When we bought our townhouse, our agent made sure it came with a home warranty from American Home Shield. We had been told during the inspection that the air conditioning unit was old and would need to be replaced sooner rather than later. Sure enough, during that first year of home ownership, our air conditioner died. AHS sent out a technician who went up to the roof, saw that ours was the only unit that hadn’t been replaced, and said, “You need a new one.” It wasn’t long before we had a new unit, which needed to be installed with the use of a crane.
It turned out that shortly before we got our new air conditioner, my in laws got a new air conditioner as well, and also needed a crane for installation. When all was said and done, they had paid many thousands for their new air conditioner and its installation. We paid a service fee of $45 and something like $90 for the disposal of the old freon.
Notwithstanding the complaints I heard from friends about the shortcomings of their home protection plan (which usually involved a “this isn’t covered”), AHS seemed like a pretty good deal to us.
It’s now several years later and we’ve had many more experiences with AHS. We don’t really have any major complaints – the work that hasn’t been covered is clearly stated as not covered in the written contract. And the work that has been covered has been fine. What we’ve discovered, though, is that there’s a fair number of things that aren’t covered, as stated in the contract.
The Washer Update
And then there’s our washer. When I mentioned previously that we’ve had someone out to fix it multiple times, I was referring to someone sent out by AHS, since our washer is a covered appliance. The service fee is now $55, so each visit that’s occurred more than 30 days after the last one has cost $55 (visits within 30 days of the first visit are covered by that service fee). As I said, they’ve been out multiple times for the same problem. The washer is very old, but it does work fine after it’s been repaired, at least for a while. But even though the same technician has come out, he’s never once suggested that a new washer might be in order. (Part of the warranty is that if the appliance is not repairable, they’ll replace it.)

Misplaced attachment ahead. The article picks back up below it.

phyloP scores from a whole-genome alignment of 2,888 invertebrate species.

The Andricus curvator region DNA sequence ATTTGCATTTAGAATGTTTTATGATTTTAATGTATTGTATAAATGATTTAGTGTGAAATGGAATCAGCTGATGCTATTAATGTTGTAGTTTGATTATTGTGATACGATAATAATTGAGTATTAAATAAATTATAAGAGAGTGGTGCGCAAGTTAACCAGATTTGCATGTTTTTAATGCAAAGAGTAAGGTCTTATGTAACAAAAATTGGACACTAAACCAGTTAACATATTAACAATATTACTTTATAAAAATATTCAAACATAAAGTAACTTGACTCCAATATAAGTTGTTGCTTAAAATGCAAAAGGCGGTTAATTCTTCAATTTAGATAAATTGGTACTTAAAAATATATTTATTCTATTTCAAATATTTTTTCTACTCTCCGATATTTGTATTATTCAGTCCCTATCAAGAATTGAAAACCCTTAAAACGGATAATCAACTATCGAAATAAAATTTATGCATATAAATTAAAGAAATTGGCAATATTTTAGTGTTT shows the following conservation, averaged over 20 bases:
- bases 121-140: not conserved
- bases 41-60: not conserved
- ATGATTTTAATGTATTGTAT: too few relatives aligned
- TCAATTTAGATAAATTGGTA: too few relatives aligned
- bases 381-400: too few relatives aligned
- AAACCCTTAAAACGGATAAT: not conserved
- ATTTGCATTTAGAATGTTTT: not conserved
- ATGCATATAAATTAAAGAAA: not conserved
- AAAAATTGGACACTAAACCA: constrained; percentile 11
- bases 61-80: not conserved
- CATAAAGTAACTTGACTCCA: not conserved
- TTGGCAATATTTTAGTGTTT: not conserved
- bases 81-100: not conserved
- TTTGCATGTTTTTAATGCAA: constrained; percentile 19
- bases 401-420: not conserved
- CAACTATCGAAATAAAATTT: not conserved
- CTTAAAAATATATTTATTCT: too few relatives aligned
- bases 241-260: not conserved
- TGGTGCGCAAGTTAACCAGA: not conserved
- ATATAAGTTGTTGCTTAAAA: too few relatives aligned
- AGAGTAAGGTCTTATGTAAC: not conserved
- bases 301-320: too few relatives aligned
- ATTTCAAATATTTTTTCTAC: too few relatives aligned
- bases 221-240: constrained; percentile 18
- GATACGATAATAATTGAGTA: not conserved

I didn’t feel that I could legitimately argue with the technician that he needed to tell AHS they owe us a new washer. After all, the washer is technically repairable. But I also wasn’t going to keep paying $55 every couple of months. At this point, Marc and I both reviewed the AHS contract and decided that it was no longer worth keeping. So I called AHS and was transferred to the retention department.
I explained the problem and the representative, let’s call her Virginia, said she could see from their records that we had indeed requested a technician for the same problem six times in the last year. She also noted that we had been good customers for years and said she didn’t want to lose us over this. She asked if I would give her a chance to see what she could do. Since there’s only a couple of months left on our contract and our refund would be small, I said yes.
Virginia was supposed to call me back but didn’t. I had to call her. At least she’d given me a direct number. She said that she’d spoken to several technicians and none of them could offer a good cause for the problem, except that perhaps I was improperly loading the washer and causing it to go out of balance. I told her that wasn’t the case, so she said she would send me two service fee coupons and that the next time I needed a repair, I should call her directly so that she could arrange for a different technician to come out. And I could pay with one of the coupons. All of this contingent on me not canceling the contract. I agreed.
So that’s where we stand now. The washer will probably need repairing in the next 3 to 6 weeks, if history is any indication. I’ve decided that I’ll give AHS til the end of the current contract to either permanently fix the washer (which probably isn’t possible, given that the contract expires in two months) or to give me a new washer. If neither of those things happens, I won’t be renewing with them.
In the meantime, I’ve discovered that buying an Energy-Star rated washer (like the one pictured from Sears) would get me a $250 rebate from LA DWP.